Here are some more tips on SQL Performance.
So what is it useful for?
First of all what is it doing: Stops the message indicating the number of rows affected by a Transact-SQL statement from being returned as part of the results.
Which means that when you do not need the number of rows affected to be returned from the SPROC then write that at the beginning of the SPROC. Why? because it will reduce the traffic and the execution time of your SPROC.
Even Microsoft states: "For stored procedures that contain several statements that do not return much actual data, this can provide a significant performance boost because network traffic is greatly reduced".
What is it doing?
It allows MS SQL Server to ignore the normal locks that are placed and held for a transaction and allows the query to complete without having to wait for the first transaction to finish and therefore release the locks.Using NOLOCK gives significant improvement on large tables, where insert / update commands cantake 3-15 seconds. However you need to be very carefully with using NOLOCK. Remember you can get some records that were partially updated or inserted. It is safe to use NOLOCK on rows that you know are not changing right now.For example, records that belong to some user and he is running reports, but not updates, however some users can do updates / inserts at the same time.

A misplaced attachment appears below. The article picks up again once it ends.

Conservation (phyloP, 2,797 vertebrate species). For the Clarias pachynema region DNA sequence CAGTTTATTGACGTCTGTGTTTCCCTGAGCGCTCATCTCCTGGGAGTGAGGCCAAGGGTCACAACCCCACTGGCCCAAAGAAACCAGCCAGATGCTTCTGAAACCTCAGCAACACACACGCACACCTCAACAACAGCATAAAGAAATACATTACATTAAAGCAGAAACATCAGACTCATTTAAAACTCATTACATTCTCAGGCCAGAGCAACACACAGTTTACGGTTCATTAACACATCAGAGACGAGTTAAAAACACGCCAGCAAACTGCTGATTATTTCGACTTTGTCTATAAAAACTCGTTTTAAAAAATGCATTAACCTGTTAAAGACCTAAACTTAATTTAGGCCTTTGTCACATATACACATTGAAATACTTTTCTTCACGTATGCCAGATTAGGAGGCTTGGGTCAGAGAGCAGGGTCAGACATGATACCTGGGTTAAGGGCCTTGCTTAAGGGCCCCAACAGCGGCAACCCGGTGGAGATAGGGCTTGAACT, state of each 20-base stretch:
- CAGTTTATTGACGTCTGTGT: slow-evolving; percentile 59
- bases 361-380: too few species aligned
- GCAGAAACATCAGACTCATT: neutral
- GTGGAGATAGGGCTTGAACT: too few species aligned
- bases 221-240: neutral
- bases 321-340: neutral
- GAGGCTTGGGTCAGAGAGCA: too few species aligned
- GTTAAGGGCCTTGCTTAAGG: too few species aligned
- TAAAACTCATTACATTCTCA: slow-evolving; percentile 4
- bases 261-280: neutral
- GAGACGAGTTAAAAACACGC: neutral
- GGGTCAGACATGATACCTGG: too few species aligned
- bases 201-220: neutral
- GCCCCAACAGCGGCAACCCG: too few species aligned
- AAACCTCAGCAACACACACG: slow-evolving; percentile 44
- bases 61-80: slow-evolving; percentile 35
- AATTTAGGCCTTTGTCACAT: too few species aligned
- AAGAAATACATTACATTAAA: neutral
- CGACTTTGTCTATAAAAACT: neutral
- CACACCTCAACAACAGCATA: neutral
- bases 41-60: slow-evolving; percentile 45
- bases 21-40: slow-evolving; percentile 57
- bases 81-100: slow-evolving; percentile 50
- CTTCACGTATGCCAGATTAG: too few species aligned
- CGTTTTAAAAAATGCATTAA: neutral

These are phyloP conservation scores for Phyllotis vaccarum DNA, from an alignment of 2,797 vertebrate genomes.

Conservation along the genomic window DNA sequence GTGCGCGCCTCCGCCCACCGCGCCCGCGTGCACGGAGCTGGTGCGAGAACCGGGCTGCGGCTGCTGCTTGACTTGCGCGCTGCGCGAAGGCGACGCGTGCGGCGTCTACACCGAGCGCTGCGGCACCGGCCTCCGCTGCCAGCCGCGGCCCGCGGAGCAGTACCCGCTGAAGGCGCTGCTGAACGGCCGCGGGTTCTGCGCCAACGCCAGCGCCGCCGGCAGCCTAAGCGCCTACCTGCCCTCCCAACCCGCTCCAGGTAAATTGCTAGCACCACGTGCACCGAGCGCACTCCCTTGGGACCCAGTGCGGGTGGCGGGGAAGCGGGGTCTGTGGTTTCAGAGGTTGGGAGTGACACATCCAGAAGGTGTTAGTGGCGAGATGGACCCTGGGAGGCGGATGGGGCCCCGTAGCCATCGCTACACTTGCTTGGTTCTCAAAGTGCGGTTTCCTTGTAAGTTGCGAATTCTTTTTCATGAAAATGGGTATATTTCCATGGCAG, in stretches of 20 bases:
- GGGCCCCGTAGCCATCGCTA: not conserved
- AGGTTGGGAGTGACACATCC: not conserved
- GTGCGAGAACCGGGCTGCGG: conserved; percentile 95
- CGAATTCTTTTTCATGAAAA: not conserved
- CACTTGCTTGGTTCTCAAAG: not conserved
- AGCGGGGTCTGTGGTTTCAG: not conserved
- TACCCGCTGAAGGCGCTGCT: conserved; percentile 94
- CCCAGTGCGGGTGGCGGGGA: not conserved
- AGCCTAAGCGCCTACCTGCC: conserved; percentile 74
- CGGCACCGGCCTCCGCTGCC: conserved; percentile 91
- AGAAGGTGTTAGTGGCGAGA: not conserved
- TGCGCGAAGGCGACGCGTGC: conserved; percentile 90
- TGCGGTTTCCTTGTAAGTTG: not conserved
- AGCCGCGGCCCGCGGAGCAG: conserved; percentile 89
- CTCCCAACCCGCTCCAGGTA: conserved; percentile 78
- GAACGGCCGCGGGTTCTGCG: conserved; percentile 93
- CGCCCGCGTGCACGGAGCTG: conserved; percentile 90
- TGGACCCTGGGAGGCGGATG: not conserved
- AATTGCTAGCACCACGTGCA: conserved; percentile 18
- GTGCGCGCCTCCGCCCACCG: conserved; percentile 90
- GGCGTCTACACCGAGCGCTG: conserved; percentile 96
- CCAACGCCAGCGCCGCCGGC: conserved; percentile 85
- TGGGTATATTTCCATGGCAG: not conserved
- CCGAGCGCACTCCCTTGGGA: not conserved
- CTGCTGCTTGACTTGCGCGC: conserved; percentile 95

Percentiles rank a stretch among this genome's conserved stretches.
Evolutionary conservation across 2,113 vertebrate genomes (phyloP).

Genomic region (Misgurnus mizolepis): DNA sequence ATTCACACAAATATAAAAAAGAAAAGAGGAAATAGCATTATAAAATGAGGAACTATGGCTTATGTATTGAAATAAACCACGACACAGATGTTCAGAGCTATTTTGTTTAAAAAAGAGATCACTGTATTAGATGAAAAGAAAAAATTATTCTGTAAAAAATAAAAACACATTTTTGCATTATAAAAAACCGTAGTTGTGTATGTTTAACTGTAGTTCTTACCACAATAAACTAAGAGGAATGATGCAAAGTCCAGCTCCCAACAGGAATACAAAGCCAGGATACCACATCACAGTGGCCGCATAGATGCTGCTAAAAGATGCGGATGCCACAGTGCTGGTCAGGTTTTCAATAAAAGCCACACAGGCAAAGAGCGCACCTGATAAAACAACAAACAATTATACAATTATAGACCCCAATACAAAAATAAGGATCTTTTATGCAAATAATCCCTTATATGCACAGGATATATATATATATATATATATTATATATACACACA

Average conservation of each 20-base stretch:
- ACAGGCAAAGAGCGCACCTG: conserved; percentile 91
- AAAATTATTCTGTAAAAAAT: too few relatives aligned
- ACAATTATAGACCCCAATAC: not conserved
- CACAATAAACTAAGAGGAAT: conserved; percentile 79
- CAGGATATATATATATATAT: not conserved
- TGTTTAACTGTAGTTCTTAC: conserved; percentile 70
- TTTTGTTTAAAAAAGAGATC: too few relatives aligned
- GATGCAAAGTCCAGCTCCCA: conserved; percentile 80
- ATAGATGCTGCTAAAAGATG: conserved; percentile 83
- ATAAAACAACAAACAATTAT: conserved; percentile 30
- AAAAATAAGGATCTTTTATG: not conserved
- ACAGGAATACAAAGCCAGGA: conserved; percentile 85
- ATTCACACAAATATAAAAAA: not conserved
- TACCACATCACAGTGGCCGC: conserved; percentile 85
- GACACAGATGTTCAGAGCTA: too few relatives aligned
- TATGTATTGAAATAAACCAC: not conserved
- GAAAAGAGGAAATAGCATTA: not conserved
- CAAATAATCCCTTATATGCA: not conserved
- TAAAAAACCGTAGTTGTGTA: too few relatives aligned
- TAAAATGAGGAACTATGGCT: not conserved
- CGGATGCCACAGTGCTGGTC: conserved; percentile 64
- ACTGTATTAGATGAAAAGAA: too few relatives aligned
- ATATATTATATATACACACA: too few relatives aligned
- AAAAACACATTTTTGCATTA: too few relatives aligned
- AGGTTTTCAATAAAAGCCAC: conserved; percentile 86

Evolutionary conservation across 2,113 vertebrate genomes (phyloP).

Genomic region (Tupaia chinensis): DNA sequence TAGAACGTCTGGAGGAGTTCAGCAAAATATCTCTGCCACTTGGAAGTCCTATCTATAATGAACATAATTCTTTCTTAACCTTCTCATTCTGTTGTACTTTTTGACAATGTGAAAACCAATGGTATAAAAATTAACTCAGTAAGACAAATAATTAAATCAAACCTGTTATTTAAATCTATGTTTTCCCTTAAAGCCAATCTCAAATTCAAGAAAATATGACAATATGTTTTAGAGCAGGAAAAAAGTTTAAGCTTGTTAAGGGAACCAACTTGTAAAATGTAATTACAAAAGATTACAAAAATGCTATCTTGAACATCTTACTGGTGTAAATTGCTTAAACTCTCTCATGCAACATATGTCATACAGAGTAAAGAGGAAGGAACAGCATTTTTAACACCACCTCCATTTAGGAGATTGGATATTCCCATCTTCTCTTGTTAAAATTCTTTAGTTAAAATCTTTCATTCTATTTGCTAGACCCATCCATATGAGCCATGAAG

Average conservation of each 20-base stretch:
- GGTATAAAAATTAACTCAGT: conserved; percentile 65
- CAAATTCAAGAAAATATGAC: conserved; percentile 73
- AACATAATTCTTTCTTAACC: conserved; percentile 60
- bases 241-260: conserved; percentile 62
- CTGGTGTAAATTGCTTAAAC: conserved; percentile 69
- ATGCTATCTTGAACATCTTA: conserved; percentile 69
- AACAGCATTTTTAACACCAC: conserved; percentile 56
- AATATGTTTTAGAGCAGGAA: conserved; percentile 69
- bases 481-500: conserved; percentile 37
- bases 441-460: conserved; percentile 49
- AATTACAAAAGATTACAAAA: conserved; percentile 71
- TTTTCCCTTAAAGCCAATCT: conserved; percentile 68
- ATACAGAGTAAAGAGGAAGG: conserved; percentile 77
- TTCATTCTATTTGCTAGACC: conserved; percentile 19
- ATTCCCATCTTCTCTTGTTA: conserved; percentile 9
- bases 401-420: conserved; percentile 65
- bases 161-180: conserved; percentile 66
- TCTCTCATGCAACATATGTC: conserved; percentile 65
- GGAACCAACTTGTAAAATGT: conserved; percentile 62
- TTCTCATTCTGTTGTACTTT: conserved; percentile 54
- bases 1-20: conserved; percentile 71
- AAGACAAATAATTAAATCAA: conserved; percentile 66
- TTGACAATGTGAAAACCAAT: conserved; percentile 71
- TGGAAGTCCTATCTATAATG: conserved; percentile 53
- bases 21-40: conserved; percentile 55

New Tips to follow.